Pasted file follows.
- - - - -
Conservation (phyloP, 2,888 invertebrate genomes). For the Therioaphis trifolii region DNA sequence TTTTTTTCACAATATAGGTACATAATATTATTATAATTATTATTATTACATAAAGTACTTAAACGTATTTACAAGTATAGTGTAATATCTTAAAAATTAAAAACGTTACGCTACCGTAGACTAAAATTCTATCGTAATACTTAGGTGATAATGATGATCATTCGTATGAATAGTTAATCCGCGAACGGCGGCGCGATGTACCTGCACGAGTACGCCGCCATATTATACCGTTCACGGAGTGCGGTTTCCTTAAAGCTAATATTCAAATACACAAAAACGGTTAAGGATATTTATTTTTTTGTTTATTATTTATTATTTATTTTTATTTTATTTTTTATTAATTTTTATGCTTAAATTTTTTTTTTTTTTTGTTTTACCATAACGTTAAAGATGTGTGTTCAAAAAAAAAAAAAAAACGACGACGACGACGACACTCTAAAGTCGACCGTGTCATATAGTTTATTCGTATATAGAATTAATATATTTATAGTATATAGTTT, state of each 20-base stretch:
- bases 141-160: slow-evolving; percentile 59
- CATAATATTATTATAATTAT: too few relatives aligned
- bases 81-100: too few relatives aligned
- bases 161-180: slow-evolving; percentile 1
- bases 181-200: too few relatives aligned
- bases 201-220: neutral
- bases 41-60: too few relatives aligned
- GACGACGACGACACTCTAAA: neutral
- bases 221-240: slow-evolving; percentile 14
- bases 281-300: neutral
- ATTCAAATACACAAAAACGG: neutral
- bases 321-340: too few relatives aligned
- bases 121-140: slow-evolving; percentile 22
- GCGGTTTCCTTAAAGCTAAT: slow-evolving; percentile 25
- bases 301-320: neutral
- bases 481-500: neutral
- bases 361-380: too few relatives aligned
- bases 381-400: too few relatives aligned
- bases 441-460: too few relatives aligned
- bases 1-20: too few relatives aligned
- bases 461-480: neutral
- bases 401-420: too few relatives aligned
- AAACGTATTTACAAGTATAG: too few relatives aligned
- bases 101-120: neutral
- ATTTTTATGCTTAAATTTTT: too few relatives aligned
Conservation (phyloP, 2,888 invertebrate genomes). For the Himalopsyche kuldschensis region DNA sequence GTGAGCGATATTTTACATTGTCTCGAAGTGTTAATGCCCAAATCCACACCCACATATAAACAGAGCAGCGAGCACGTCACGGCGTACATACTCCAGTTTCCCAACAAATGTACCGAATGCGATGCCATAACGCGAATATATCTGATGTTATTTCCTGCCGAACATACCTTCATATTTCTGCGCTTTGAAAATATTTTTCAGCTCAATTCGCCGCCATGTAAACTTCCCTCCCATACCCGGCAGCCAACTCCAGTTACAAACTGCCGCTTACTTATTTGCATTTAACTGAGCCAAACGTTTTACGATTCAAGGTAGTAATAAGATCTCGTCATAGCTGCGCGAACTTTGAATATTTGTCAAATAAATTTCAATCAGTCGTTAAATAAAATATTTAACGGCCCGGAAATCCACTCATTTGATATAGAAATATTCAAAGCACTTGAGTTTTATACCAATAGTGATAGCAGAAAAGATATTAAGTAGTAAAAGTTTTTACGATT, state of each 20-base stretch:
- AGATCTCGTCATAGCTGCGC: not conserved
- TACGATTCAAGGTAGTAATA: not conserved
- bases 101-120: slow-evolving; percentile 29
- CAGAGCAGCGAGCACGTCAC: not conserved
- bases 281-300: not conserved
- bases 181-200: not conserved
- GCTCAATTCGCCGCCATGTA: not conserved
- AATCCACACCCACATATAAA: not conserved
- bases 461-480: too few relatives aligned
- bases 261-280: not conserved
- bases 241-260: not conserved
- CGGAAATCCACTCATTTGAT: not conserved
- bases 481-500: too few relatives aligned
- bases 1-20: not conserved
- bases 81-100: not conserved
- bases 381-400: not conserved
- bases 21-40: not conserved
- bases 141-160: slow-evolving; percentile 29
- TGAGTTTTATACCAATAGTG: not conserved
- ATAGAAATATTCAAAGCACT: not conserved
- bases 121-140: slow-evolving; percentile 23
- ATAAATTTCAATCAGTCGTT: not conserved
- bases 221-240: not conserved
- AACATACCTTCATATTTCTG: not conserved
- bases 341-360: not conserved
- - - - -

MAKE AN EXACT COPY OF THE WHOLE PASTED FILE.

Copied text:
Conservation (phyloP, 2,888 invertebrate genomes). For the Therioaphis trifolii region DNA sequence TTTTTTTCACAATATAGGTACATAATATTATTATAATTATTATTATTACATAAAGTACTTAAACGTATTTACAAGTATAGTGTAATATCTTAAAAATTAAAAACGTTACGCTACCGTAGACTAAAATTCTATCGTAATACTTAGGTGATAATGATGATCATTCGTATGAATAGTTAATCCGCGAACGGCGGCGCGATGTACCTGCACGAGTACGCCGCCATATTATACCGTTCACGGAGTGCGGTTTCCTTAAAGCTAATATTCAAATACACAAAAACGGTTAAGGATATTTATTTTTTTGTTTATTATTTATTATTTATTTTTATTTTATTTTTTATTAATTTTTATGCTTAAATTTTTTTTTTTTTTTGTTTTACCATAACGTTAAAGATGTGTGTTCAAAAAAAAAAAAAAAACGACGACGACGACGACACTCTAAAGTCGACCGTGTCATATAGTTTATTCGTATATAGAATTAATATATTTATAGTATATAGTTT, state of each 20-base stretch:
- bases 141-160: slow-evolving; percentile 59
- CATAATATTATTATAATTAT: too few relatives aligned
- bases 81-100: too few relatives aligned
- bases 161-180: slow-evolving; percentile 1
- bases 181-200: too few relatives aligned
- bases 201-220: neutral
- bases 41-60: too few relatives aligned
- GACGACGACGACACTCTAAA: neutral
- bases 221-240: slow-evolving; percentile 14
- bases 281-300: neutral
- ATTCAAATACACAAAAACGG: neutral
- bases 321-340: too few relatives aligned
- bases 121-140: slow-evolving; percentile 22
- GCGGTTTCCTTAAAGCTAAT: slow-evolving; percentile 25
- bases 301-320: neutral
- bases 481-500: neutral
- bases 361-380: too few relatives aligned
- bases 381-400: too few relatives aligned
- bases 441-460: too few relatives aligned
- bases 1-20: too few relatives aligned
- bases 461-480: neutral
- bases 401-420: too few relatives aligned
- AAACGTATTTACAAGTATAG: too few relatives aligned
- bases 101-120: neutral
- ATTTTTATGCTTAAATTTTT: too few relatives aligned
Conservation (phyloP, 2,888 invertebrate genomes). For the Himalopsyche kuldschensis region DNA sequence GTGAGCGATATTTTACATTGTCTCGAAGTGTTAATGCCCAAATCCACACCCACATATAAACAGAGCAGCGAGCACGTCACGGCGTACATACTCCAGTTTCCCAACAAATGTACCGAATGCGATGCCATAACGCGAATATATCTGATGTTATTTCCTGCCGAACATACCTTCATATTTCTGCGCTTTGAAAATATTTTTCAGCTCAATTCGCCGCCATGTAAACTTCCCTCCCATACCCGGCAGCCAACTCCAGTTACAAACTGCCGCTTACTTATTTGCATTTAACTGAGCCAAACGTTTTACGATTCAAGGTAGTAATAAGATCTCGTCATAGCTGCGCGAACTTTGAATATTTGTCAAATAAATTTCAATCAGTCGTTAAATAAAATATTTAACGGCCCGGAAATCCACTCATTTGATATAGAAATATTCAAAGCACTTGAGTTTTATACCAATAGTGATAGCAGAAAAGATATTAAGTAGTAAAAGTTTTTACGATT, state of each 20-base stretch:
- AGATCTCGTCATAGCTGCGC: not conserved
- TACGATTCAAGGTAGTAATA: not conserved
- bases 101-120: slow-evolving; percentile 29
- CAGAGCAGCGAGCACGTCAC: not conserved
- bases 281-300: not conserved
- bases 181-200: not conserved
- GCTCAATTCGCCGCCATGTA: not conserved
- AATCCACACCCACATATAAA: not conserved
- bases 461-480: too few relatives aligned
- bases 261-280: not conserved
- bases 241-260: not conserved
- CGGAAATCCACTCATTTGAT: not conserved
- bases 481-500: too few relatives aligned
- bases 1-20: not conserved
- bases 81-100: not conserved
- bases 381-400: not conserved
- bases 21-40: not conserved
- bases 141-160: slow-evolving; percentile 29
- TGAGTTTTATACCAATAGTG: not conserved
- ATAGAAATATTCAAAGCACT: not conserved
- bases 121-140: slow-evolving; percentile 23
- ATAAATTTCAATCAGTCGTT: not conserved
- bases 221-240: not conserved
- AACATACCTTCATATTTCTG: not conserved
- bases 341-360: not conserved